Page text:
The Royal Australian Navy (RAN) currently operates a fleet of six Collins-class diesel-electric submarines. Built between 1990 and 2003, the submarines were constructed domestically at the Australian Submarine Corporation’s dockyards in Adelaide and were based on Swedish designs. Despite not having seen active combat since the First World War, the RAN’s Submarine Service has undertaken surveillance operations in the broader region from its base at HMAS Stirling in Western Australia. The Collins-class is considered “among the most capable conventional submarines in the world”. After a highly critical report in 2012, the RAN’s Submarine Service underwent substantial reforms that resulted in considerable performance improvements. However, the report’s author warned that for continued use of the submarines to be possible the “navy, the Defence Materiel Organisation and industry must build and keep the highly trained workforce needed to maintain and crew the submarines”.
First outlined in the 2009 Defence White Paper, the effort to replace the RAN’s Collins-class fleet is officially known as the SEA 1000 Future Submarine Project. According to the Australian Submarine Corporation (ASC), the proposed new submarines would need advanced capabilities beyond those available in the Collins-class. Specifically, the submarines would need to be capable in not only “anti-submarine warfare”, but also “anti-surface warfare” and have the ability to launch targeted strikes on surface targets. In addition, the submarines would need to be equipped for supporting “both special forces and advance force operations”. The Australian Government clearly believes diesel-electric submarines would be most cost-efficient than nuclear-powered ones.
In recent years, there had been speculation that acquiring twelve new submarines could potentially cost Australia over $36 billion dollars (particularly if built by the government-owned ASC). As a result, there is a move towards other off-the-shelf options that could cost considerably less. According to one media report from early September of this year, the Australian Government is considering “the Japanese-built Soryu Class submarine to replace locally built Collins Class boats as the navy’s key strike weapon beyond 2030”. Despite having a substantially shorter range than the current Collins-class, such an option could come with a significantly lower price tag (possibly close to $20 billion). Despite domestic political pressures to build the submarines in Australia, concerns had been expressed about cost overruns and serious delays (serious problems that have plagued the Australian Submarine Corporation’s recent projects).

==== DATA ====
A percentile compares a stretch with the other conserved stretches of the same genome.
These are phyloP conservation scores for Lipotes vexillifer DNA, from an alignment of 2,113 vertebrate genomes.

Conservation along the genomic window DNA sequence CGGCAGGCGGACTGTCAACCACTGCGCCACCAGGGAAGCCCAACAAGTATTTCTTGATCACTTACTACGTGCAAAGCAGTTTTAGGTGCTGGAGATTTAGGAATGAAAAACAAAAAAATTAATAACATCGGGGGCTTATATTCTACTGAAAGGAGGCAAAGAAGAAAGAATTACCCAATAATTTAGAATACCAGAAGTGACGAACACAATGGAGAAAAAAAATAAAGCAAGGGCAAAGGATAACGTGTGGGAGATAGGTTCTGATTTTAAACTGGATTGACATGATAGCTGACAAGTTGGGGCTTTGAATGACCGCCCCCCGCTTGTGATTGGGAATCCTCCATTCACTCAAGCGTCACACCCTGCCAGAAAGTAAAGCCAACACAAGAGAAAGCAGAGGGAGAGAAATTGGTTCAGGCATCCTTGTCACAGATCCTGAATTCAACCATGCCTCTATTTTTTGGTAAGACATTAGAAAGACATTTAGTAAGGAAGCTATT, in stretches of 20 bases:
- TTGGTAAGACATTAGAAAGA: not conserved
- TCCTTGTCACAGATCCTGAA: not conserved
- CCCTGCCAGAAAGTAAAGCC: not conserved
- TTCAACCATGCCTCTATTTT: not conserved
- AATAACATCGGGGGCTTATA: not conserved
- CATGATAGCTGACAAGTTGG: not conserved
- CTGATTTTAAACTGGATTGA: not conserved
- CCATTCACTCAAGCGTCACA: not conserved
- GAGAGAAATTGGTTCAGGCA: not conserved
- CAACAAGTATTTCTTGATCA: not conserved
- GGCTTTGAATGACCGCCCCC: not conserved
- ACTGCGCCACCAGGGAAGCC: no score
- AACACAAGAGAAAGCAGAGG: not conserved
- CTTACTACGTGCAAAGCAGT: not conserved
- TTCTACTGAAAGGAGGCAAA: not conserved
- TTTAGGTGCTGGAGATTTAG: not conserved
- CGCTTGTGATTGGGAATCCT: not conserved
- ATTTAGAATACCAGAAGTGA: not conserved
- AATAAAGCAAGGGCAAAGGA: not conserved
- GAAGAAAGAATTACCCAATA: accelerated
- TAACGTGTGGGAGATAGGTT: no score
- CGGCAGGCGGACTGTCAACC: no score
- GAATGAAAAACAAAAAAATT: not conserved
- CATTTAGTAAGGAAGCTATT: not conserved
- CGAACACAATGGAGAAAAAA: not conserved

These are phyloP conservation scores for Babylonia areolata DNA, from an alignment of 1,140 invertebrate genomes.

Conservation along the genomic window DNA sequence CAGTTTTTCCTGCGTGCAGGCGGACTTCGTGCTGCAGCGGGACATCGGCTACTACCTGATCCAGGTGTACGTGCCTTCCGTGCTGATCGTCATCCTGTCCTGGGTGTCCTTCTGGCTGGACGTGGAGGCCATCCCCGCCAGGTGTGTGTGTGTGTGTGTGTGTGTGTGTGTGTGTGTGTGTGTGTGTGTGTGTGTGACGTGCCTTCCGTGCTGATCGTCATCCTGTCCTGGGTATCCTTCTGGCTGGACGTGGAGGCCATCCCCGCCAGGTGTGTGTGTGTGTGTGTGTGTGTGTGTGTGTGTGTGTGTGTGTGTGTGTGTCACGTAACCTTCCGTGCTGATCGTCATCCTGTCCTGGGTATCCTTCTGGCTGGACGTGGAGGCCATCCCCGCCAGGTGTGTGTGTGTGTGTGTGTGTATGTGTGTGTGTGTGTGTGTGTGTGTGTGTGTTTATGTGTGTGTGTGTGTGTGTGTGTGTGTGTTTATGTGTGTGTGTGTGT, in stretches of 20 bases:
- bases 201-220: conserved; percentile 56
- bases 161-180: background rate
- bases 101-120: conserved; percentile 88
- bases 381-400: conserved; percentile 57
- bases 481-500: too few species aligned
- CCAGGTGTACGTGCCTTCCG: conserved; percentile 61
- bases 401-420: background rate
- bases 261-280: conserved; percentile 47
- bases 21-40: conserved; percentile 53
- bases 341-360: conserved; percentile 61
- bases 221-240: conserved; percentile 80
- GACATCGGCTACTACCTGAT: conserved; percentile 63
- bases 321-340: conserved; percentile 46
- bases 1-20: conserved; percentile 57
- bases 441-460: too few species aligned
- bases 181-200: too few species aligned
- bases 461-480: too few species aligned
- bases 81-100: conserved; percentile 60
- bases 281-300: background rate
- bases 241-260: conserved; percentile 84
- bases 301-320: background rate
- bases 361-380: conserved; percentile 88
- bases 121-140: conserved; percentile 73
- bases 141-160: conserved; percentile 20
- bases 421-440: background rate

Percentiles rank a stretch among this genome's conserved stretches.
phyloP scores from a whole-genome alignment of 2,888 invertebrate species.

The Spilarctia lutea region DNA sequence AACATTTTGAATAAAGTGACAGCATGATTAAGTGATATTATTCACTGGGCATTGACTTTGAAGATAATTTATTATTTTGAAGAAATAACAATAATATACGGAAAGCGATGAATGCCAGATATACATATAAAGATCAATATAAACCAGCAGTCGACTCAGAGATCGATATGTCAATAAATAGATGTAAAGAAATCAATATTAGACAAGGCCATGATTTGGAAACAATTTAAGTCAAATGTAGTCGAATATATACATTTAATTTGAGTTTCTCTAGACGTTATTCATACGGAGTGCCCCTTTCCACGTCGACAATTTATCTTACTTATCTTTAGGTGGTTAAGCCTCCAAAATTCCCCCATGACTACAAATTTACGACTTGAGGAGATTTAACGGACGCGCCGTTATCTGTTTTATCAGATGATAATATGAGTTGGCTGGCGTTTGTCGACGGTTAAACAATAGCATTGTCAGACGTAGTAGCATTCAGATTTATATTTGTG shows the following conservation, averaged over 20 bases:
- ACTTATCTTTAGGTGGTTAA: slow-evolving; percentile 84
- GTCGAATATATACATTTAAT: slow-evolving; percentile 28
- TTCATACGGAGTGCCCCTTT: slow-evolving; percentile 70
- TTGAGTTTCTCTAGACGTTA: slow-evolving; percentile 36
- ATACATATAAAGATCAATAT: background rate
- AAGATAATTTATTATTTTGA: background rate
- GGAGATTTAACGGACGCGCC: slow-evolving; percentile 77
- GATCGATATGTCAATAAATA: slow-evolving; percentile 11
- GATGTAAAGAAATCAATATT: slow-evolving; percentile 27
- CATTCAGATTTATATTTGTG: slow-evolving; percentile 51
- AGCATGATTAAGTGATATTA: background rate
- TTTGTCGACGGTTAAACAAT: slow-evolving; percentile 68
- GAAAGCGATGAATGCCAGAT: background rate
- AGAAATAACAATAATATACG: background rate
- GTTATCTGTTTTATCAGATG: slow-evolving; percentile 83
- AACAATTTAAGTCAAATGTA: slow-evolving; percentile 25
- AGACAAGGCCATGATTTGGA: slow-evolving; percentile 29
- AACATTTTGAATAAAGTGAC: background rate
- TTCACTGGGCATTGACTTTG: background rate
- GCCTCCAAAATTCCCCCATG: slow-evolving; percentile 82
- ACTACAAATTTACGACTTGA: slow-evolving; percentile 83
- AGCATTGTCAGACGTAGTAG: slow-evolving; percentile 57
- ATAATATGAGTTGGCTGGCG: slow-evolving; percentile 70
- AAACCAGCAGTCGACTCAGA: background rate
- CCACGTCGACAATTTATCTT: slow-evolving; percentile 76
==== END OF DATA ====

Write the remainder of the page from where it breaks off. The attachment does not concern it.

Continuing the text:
The Collins-class submarine replacement project is an important case study, particularly for other middle-powers like Canada. Defence procurement and industrial policy often have a close and conflicted relationship. But this is particularly the case for countries that lack the proper defence industry base for building such specialized equipment. In many ways, it highlights the long-standing tension between the efficient use of public funds and domestic political considerations. As governments around the world attempt to balance their budgets, using defence procurement to subsidize domestic industries has become increasingly difficult to justify.
The Collins-class replacement project also emphasizes the stark contrast between Australia and Canada. In Australia, there is some degree of political consensus that the acquisition of new submarines is essential for the future of the Royal Australian Navy’s force projection capabilities. In contrast, the Royal Canadian Navy’s submarine fleet has been heavily criticized for serious accidents, lengthy repairs and cost overruns. Under past Liberal governments and the current Conservative one, it is clear that submarines are not a major defence priority. Australia’s geopolitical context is very different from our own, but the Collins-class submarine replacement project has valuable lessons for the future of Royal Canadian Navy’s own submarine fleet.